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Judge Orders Ohio County to Cap Jail Population, Release Prisoners

A federal judge has decided the best way to solve the overcrowding problem at the Lucas County Jail in Toledo, Ohio is by simply enforcing the law.

On November 5, 2014, U.S. District Court Judge James Carr ordered county officials to reduce the jail’s population by 34 prisoners by the end of 2014, thus bringing the facility into compliance with a 1984 court order which requires the Lucas County sheriff to release prisoners charged with nonviolent misdemeanors when the population exceeds 90% of capacity.

“We’re now consistently at 120%,” said Aneel Chablani, an attorney with Advocates for Basic Legal Equality, Inc. (ABLE), who filed a motion on behalf of current jail prisoners.

Judge Carr ordered the jail to cap its population at 403 by November 20, 2014 and then reduce the number of prisoners to 369 by the end of the year.

“It’s a partial, interim, short-term, temporary response to the [ABLE] motion,” Carr told other judges, prosecutors, public defenders and county officials who had packed his courtroom.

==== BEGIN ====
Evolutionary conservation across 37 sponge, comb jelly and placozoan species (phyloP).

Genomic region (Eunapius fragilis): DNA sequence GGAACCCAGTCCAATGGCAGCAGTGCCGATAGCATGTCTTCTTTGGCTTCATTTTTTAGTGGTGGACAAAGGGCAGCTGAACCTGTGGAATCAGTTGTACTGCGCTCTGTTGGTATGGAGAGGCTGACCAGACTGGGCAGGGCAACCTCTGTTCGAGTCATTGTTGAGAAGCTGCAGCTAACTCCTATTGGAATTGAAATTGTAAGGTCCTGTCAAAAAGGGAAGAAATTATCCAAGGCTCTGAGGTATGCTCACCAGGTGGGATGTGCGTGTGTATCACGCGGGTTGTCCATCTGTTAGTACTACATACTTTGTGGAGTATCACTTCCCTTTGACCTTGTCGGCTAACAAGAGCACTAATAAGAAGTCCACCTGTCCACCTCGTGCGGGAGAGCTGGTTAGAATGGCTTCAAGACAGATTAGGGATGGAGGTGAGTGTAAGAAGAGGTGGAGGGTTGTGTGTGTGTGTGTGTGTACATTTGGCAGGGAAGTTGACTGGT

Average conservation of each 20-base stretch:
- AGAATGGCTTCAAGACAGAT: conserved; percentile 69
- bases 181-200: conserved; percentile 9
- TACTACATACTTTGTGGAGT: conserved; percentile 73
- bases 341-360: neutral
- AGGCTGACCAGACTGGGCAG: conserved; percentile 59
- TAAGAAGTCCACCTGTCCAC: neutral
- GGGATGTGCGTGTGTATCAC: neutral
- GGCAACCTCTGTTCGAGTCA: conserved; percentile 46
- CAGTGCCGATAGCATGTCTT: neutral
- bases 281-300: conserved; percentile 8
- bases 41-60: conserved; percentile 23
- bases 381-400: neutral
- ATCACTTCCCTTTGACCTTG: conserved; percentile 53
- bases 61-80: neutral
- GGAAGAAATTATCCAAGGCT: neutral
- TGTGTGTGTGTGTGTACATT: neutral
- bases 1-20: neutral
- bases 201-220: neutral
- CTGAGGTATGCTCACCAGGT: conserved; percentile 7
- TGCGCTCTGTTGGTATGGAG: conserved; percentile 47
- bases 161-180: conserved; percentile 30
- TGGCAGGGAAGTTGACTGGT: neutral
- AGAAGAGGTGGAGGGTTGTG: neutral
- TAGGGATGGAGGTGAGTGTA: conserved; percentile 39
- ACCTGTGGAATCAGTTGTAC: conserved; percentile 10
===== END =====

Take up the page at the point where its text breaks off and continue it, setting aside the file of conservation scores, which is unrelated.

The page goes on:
Evy Jarrett, an assistant prosecutor for Lucas County, argued that ABLE’s motion had not provided evidence that the chronic overcrowding problem at the jail was violating prisoners’ constitutional rights. But that argument found no footing with the court.

“I think we’re past that,” Judge Carr stated. “There is an order of long standing that sets the maximum capacity [at the jail].”

If releasing prisoners charged with nonviolent misdemeanors does not achieve the results mandated by the 1984 court order, Chablani said releasing detainees charged with nonviolent felonies would be the next step.

“What the judge did today was make everybody get serious,” declared County Commissioner Pete Gerkin. “It hasn’t been that in a long, long time.”

Lucas County Sheriff John Tharp said another option to keep the jail’s population under capacity in the future would be to not incarcerate people who aren’t a threat to the public in the first place.

Judge Carr also suggested to Toledo and Lucas County officials who were concerned about defendants failing to appear for court hearings that they should consider a telephone-call system to remind defendants when they have a court date. Not only could such a system reduce the number of people who fail to appear, but it would likely allow police to do real policing rather than arrest and book defendants on failure-to-appear warrants.

“There’s a better way of doing it,” Carr said. “Let’s figure it out and ultimately resources can be saved.”

The case remains ongoing, with oversight by a Special Master appointed by the federal district court. On February 2, 2015, the court modified its previous order, requiring the Lucas County jail to “take all steps necessary to maintain [the] inmate population at or below 403.” See: Jones v. Wittenberg, U.S.D.C. (N.D. Ohio), Case No. 3:70-cv-00388-JGC.

Additional sources: Toledo Blade,

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Related legal case

Jones v. Wittenberg